Hoot of the presses

In the 1990s the spotted owl Strix occidentalis was catapulted into the spotlight over logging debates in the US Pacific Northwest. Despite federal protection beginning in 1990, the owl is still declining in the Northwest owing to habitat loss, fragmentation, and competition with barred owls [1].


In collaboration with a team led by Zach Hanna (UCSF), Jack Dumbacher (California Academy of Sciences), Michal Levy-Sakin (Dovetail Genomics), Rauri Bowie (UC Berkeley), Pui Kwok (UCSF) and Jeff Wall (UCSF), we are today happy to share a chromosome-length genome assembly for the spotted owl.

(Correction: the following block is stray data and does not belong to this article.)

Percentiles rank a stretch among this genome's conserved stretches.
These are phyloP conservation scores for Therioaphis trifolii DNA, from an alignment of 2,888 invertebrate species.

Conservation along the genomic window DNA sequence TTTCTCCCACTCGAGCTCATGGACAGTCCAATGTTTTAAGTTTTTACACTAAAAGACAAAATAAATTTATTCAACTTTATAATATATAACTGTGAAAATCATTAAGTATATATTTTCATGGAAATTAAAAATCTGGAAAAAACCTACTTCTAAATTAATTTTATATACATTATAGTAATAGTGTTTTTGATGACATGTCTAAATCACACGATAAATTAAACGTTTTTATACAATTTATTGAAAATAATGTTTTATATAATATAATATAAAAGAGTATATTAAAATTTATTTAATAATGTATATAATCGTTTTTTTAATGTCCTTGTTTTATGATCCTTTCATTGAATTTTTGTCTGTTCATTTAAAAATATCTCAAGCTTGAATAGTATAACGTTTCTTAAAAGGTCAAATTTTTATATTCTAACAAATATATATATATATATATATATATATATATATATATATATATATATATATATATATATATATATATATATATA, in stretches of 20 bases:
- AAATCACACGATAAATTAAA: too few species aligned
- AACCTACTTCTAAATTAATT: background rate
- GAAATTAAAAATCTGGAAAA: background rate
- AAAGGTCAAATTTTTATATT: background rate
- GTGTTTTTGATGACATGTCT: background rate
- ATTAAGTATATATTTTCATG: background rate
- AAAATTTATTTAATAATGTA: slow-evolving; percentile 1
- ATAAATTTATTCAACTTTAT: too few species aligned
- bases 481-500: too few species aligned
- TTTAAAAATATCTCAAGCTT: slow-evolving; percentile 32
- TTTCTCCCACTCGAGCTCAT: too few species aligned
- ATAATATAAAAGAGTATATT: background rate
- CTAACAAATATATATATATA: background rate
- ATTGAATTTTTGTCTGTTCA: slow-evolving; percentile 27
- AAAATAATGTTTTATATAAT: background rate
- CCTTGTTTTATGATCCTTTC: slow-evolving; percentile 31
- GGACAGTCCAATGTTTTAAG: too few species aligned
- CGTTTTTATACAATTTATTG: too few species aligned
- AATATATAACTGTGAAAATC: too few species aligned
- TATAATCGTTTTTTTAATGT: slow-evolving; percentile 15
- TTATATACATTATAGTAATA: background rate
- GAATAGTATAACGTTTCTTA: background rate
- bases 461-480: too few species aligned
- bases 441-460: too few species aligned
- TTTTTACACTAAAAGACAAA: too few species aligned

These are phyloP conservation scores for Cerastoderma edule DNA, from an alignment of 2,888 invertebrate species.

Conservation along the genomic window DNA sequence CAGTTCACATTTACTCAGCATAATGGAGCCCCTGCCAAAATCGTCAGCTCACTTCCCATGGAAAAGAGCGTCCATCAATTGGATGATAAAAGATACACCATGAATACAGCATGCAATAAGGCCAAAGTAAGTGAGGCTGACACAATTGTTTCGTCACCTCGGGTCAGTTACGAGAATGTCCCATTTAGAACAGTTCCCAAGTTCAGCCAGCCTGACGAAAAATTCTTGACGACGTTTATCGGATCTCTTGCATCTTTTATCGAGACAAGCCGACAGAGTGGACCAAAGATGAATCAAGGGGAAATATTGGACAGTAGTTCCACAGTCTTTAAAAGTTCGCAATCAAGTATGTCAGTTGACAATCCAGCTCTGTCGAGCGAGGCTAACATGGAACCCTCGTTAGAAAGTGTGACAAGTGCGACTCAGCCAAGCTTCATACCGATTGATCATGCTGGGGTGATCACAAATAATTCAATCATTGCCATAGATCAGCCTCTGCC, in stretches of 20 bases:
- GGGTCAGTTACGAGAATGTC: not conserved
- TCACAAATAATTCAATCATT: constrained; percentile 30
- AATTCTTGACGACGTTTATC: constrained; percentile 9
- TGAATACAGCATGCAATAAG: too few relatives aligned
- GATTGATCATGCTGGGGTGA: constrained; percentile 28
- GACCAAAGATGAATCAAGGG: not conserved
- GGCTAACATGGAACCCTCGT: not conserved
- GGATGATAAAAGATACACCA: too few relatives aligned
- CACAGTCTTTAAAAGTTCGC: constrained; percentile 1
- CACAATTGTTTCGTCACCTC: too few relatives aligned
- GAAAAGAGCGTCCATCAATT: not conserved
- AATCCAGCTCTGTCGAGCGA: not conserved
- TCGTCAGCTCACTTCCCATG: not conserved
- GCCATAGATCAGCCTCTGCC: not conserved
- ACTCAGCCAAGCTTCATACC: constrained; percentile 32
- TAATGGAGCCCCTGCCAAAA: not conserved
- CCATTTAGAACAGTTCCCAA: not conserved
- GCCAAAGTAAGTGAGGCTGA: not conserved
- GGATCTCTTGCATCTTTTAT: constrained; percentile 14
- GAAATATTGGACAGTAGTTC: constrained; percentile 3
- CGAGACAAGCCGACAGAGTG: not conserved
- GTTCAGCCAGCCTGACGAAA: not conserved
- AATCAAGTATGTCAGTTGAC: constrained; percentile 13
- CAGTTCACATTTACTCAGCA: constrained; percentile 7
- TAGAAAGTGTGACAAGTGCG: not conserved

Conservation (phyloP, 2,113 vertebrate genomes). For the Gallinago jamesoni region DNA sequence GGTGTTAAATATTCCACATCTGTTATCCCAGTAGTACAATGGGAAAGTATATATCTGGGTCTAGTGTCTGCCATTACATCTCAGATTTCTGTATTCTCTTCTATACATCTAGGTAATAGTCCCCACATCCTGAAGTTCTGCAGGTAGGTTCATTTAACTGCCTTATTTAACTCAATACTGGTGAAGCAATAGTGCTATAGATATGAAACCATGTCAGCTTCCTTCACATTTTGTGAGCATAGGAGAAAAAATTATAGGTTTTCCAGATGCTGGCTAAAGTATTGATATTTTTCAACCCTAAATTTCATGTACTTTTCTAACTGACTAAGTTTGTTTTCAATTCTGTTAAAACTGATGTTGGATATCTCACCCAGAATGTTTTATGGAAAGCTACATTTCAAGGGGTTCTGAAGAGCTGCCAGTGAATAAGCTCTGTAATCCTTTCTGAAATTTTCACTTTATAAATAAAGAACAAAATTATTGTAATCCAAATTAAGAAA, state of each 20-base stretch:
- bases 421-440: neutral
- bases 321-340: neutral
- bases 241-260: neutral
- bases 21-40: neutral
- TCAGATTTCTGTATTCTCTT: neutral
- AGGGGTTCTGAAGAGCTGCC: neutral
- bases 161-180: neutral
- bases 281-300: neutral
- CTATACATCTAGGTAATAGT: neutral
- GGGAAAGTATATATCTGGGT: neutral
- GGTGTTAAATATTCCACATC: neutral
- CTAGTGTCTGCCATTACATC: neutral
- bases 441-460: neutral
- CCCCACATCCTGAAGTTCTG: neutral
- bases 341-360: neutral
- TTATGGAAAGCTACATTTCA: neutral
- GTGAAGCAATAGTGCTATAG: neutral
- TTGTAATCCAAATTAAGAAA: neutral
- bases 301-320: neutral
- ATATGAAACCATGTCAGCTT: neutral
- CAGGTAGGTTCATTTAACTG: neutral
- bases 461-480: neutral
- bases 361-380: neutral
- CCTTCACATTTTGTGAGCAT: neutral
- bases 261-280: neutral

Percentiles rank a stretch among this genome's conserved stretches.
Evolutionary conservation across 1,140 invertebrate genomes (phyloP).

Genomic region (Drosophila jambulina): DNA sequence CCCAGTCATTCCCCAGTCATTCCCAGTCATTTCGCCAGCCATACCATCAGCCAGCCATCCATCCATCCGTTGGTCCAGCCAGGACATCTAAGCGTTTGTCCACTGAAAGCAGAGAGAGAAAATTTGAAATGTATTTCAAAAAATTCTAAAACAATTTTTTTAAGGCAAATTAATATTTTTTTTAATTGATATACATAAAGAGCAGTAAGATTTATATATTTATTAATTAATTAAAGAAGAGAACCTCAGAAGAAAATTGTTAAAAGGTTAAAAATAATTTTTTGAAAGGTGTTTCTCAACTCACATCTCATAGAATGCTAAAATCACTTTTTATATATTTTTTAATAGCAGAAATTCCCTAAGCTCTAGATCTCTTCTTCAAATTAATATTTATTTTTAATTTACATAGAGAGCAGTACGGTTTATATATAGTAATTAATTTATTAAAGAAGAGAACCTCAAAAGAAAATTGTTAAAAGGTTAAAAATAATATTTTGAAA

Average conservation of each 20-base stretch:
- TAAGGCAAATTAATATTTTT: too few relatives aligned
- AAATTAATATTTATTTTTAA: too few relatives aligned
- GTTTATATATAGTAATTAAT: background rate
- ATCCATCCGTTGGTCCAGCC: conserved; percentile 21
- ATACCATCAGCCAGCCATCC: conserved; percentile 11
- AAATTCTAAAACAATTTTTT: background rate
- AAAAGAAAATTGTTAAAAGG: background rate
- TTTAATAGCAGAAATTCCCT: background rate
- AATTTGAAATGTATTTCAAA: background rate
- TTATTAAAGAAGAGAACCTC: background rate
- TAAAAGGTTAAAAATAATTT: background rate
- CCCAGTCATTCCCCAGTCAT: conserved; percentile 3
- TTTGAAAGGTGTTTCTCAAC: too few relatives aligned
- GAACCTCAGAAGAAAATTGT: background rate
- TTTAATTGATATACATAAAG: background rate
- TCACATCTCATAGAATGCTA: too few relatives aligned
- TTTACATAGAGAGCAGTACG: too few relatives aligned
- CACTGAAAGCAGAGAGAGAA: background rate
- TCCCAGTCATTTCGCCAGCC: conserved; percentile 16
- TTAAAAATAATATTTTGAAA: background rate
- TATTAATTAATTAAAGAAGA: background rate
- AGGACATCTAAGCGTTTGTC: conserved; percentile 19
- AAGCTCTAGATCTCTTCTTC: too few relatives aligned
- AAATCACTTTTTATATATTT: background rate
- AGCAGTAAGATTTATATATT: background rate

Below is our standard comparison between the newly assembled genome for the spotted own and the domestic chicken genome assembly (by the International Chicken Genome Sequencing Consortium). Though not quite as dramatic as those seen in the golden eagle, we do see a number of karyotypic rearrangements, including the breakage of chicken chr #1 (forming owl #6 and #2) and the fusion of chicken #4 and #5 (creating #3 in spotted owl).

Whole genome alignment between the chromosome-length genome assembly of the spotted owl (Strix_occidentalis_HiC) and the chicken genome assembly (GRCg6a).

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